23, 24, 25
There are two things to note here. First, there is no difference between 12 and 21. The order the numbers come out of the machine is unimportant. The only important thing is the numbers themselves.
Second, in the list we made above, we worked systematically by first choosing 1 and all the numbers it could come with. Then we chose the 2 and all the numbers it could come with except 1. Then we chose the 3 and all the numbers it could come with except 1 and 2. Then we chose the 4 and all the numbers it could come with except 1, 2, and 3. The exceptions are OK as we have already listed the pairs with those numbers in.
Fine, so if we do a bit of counting we see that there are 10 possible outcomes here. So the
probability of getting one pair right, if only 5 numbers are being used is 1/10.
(If some of the staff found that hard they might like to try finding the probability of choosing two numbers out of 8. The same approach is needed. The difficulty will be the systematic list.)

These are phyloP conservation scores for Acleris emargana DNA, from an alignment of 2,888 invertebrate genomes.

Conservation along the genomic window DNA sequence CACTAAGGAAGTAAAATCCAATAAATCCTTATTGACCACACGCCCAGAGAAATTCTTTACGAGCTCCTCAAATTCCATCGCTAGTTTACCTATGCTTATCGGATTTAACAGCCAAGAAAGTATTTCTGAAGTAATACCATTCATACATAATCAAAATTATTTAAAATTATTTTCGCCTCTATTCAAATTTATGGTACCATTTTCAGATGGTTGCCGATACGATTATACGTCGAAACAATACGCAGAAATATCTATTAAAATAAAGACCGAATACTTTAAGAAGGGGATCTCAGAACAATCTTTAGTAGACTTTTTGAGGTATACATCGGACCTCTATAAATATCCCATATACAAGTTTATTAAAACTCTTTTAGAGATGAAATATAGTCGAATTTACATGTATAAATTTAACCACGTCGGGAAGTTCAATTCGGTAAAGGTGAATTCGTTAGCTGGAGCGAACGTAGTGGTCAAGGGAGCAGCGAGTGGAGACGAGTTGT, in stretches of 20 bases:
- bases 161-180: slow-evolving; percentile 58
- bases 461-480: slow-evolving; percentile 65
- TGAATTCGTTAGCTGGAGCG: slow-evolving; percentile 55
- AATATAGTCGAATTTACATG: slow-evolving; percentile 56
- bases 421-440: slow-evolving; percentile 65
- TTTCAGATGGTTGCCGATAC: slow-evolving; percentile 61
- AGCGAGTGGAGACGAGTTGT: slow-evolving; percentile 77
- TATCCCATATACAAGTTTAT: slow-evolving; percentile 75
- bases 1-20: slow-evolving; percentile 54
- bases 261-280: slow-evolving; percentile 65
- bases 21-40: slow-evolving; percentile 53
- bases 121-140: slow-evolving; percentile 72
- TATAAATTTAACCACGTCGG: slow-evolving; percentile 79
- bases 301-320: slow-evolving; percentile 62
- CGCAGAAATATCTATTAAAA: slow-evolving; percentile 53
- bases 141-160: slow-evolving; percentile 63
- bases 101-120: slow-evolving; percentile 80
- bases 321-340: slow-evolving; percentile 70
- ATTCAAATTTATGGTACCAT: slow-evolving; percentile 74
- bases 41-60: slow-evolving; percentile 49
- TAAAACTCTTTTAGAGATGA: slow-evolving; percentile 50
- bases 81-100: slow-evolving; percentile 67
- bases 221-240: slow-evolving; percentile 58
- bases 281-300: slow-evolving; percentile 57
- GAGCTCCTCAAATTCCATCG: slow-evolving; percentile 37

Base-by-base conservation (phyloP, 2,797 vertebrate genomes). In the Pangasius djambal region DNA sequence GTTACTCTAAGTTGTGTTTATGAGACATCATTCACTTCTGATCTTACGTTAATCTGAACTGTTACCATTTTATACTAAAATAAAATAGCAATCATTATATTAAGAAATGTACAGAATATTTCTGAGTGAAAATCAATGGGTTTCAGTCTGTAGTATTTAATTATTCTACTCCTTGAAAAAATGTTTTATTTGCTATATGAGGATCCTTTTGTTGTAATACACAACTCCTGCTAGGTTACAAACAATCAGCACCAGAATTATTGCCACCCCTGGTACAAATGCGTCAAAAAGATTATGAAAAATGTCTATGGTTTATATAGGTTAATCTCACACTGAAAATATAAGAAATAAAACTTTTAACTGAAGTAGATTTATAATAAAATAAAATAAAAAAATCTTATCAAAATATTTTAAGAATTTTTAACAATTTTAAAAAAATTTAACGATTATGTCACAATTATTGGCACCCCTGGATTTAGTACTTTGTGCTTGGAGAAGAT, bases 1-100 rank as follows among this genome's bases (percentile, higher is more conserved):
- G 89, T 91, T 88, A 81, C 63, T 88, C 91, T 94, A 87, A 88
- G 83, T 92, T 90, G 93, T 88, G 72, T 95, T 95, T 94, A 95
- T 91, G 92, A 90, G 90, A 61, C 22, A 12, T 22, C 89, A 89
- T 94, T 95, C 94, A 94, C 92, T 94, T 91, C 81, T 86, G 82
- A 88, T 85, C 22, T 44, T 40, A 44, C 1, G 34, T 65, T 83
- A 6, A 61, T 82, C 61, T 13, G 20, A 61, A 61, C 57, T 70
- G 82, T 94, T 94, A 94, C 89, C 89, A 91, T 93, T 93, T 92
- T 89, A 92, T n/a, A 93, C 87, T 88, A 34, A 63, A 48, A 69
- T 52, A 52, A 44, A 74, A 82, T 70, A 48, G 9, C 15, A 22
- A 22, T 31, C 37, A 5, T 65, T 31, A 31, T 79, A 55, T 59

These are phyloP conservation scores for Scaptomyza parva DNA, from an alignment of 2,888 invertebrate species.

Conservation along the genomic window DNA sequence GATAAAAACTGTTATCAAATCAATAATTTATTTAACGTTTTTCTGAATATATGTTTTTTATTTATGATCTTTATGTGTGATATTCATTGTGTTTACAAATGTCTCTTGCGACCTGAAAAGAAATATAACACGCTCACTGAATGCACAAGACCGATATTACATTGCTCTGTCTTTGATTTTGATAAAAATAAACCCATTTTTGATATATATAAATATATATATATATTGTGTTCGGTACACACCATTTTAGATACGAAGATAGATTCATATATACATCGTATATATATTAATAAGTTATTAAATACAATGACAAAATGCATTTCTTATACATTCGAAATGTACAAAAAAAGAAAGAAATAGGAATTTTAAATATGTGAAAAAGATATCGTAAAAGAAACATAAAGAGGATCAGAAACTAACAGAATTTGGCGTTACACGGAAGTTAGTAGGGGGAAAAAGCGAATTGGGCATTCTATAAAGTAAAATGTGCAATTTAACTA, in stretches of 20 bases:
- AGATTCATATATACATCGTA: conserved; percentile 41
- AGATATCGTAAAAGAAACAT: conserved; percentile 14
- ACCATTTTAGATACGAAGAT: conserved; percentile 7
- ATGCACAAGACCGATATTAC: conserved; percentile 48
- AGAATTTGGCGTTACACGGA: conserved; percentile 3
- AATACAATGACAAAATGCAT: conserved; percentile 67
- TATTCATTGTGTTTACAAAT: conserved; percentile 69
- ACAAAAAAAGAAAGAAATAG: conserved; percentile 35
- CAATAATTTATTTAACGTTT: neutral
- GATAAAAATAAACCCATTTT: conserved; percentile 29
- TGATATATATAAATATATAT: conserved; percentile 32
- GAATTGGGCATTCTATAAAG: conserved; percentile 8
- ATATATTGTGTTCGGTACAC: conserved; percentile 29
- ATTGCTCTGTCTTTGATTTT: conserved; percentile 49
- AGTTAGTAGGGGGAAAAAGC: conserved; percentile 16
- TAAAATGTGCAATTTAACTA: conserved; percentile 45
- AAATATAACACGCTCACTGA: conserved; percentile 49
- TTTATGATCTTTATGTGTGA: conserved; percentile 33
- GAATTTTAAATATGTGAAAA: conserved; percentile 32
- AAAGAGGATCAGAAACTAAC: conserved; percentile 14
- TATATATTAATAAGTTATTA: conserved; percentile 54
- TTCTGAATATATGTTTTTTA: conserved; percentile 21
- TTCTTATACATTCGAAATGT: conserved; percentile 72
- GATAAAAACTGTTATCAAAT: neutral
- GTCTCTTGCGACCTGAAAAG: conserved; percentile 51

The reason for looking at the question(s) immediately above and the questions below, is that they mimic the original Lotto question. This is just about choosing some set of numbers from the possible sets that could occur.
Armed with the experience above, try working out the probability of getting 3 numbers right if we had to choose from 6 numbers.
Key Question 6: What’s the probability of getting three numbers correct if we have to choose from 6 numbers?
What do the staff get this time? The difficult part here is to find the number of possible ways of getting triples from 6 numbers. And the way we do that is to make a systematic list.
123, 124, 125, 126, 134, 135, 136, 145, 146, 156
234, 235, 236, 245, 246, 256